Amendment on November ballot could impact election laws

Published: Oct. 17, 2022 at 3:26 PM CDT
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MONTGOMERY, Ala. (WSFA) - Election day is less than a month away and this year there will be more than just candidates on the ballot. There are 10 constitutional amendments that voters can choose to pass.

Amendment four is an election law that was passed by lawmakers in 2021. The text on the ballot will read:

“Proposing an amendment to the Constitution of Alabama of 1901, as amended; to provide that the implementation date for any bill enacted by the Legislature in a calendar year in which a general election is to be held and relating to the conduct of the general election shall be at least six months before the general election.”

If passed, any bill passed by the state legislature during an election year that affects how a general election is held must take effect at least six months before the general election.

Alabama Secretary of State John Merrill says this is important for Alabamians when laws are passed.

“If it involves a change in the election process, people need to have time to process that and know what changes are occurring and why they’re important and significant,” said Merrill.

When the original legislation was in the statehouse it passed along party lines. Rep. Juandalynn Givan (D-Jefferson County) calls the amendment unwarranted.

“All of these election laws basically came about as a result of the big steal, as they call it, the 2020 election,” she said. “For which there was no fraud in Alabama.”

Opponents, such as the League of Women Voters of Alabama, or LWVAL, argue that important changes wouldn’t be able to be made and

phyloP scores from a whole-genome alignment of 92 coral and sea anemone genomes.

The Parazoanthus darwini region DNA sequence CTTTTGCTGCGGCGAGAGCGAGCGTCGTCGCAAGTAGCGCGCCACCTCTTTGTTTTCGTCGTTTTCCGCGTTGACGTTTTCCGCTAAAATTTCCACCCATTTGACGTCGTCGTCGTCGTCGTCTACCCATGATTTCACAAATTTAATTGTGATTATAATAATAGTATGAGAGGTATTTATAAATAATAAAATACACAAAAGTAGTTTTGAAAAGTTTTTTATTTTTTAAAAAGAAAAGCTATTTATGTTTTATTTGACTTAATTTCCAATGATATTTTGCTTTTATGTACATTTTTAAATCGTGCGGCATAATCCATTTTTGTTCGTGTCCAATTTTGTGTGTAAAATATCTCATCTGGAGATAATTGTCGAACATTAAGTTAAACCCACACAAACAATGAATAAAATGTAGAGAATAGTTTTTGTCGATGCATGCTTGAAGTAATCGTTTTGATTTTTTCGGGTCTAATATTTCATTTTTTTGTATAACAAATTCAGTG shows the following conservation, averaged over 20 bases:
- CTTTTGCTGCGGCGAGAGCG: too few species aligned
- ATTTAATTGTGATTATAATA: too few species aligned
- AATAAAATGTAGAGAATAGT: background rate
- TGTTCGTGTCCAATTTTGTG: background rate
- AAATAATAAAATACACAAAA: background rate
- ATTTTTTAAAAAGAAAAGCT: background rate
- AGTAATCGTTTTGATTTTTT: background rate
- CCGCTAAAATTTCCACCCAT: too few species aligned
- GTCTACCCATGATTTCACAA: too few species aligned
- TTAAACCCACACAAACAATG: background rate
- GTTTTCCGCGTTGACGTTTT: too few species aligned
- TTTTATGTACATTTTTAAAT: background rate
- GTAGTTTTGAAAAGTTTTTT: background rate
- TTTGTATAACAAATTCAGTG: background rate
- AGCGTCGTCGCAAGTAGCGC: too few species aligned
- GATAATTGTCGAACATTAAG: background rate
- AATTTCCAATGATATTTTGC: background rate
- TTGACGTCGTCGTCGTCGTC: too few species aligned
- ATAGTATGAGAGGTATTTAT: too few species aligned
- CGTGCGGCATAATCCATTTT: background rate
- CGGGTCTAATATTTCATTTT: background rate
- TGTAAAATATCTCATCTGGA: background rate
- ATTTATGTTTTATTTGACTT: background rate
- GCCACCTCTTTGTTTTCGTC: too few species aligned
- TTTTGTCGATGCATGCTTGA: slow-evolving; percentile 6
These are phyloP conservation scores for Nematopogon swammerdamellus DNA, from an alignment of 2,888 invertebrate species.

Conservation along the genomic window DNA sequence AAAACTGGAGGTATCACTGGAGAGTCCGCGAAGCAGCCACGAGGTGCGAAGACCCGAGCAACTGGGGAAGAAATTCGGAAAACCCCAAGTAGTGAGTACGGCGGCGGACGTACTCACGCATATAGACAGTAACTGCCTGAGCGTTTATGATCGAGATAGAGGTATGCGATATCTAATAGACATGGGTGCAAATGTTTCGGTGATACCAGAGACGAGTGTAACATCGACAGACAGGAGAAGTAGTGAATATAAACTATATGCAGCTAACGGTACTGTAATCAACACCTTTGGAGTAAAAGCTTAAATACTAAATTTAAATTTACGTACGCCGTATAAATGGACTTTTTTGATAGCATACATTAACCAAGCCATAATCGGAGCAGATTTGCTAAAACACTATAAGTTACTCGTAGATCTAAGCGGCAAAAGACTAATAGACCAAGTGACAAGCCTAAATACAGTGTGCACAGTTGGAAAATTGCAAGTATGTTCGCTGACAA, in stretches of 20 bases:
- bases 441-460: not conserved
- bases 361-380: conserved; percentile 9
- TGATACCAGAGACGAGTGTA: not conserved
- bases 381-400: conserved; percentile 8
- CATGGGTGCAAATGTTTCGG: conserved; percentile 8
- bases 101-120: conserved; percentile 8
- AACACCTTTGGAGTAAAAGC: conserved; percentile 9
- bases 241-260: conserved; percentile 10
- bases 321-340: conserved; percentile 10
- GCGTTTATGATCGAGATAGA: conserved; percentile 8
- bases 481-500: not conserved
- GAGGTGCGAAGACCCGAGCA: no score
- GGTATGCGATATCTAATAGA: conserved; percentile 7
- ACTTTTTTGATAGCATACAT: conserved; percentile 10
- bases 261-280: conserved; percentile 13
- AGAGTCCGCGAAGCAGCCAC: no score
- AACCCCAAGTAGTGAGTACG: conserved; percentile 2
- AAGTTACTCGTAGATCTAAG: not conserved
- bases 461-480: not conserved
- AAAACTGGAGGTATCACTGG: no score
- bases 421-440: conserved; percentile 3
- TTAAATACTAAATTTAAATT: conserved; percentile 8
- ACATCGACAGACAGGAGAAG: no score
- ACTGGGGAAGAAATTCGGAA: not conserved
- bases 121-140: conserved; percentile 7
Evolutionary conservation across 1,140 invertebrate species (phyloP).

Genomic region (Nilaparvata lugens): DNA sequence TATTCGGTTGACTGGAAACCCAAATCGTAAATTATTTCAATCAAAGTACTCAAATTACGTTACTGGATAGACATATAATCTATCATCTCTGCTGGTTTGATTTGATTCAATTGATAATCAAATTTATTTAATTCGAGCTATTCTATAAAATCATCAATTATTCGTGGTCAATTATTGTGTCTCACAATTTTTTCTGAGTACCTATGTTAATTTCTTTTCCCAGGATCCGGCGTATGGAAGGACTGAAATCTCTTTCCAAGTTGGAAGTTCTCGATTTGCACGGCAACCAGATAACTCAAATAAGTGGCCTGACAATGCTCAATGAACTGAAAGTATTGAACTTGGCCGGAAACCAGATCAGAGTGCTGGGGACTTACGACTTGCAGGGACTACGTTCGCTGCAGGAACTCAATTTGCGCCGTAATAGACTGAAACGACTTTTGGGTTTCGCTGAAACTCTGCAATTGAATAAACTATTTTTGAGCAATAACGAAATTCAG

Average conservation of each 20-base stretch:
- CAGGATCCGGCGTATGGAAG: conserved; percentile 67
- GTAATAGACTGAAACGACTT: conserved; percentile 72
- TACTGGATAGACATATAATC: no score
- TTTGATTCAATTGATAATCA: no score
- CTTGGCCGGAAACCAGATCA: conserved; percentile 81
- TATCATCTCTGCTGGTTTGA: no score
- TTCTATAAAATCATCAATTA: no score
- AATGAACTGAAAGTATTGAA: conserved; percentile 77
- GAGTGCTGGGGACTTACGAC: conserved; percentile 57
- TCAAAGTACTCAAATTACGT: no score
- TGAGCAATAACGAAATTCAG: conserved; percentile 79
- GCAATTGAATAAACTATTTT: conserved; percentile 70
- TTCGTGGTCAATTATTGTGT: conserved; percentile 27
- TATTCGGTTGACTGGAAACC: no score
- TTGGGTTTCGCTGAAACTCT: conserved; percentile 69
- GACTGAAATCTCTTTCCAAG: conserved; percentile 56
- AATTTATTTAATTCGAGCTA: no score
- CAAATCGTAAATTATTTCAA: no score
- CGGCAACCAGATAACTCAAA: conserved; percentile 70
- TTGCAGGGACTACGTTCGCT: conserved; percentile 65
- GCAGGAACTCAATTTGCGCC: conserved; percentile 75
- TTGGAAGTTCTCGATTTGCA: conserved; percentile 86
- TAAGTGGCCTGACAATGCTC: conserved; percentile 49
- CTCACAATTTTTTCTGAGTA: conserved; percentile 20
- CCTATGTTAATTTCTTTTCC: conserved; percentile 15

“If you look at what happened in Florida, recently with the hurricane, Gov. DeSantis slipped the voter registration deadlines, because of the fact that a lot of people were not able to go register while they’re in the middle of dealing with the aftermath of a hurricane,” said Kathy Jones, president of LWVAL.

Jones believes if this amendment passes to prevent election law changes, then it would be illegal to do changes like that. However, Merrill disputes this belief.

“There’s already laws in place that enable us to take full advantage of any accommodation that needs to be provided when an emergency situation arises, whether it’s a health care concern like we saw with the COVID or other things,” said Merrill.

Merrill said the most important thing is to protect Alabamians and their opportunity to vote.

“If they’re able to understand that it won’t impact that particular election, it makes it easier for them to know that nobody is trying to push anything under the rug to them, or set them up in a particular way that would not be beneficial for all the people in the state,” said Merrill.

You can read the entire amendment and others on the Alabama Secretary of State’s website courtesy of the Fair Ballot Commission.

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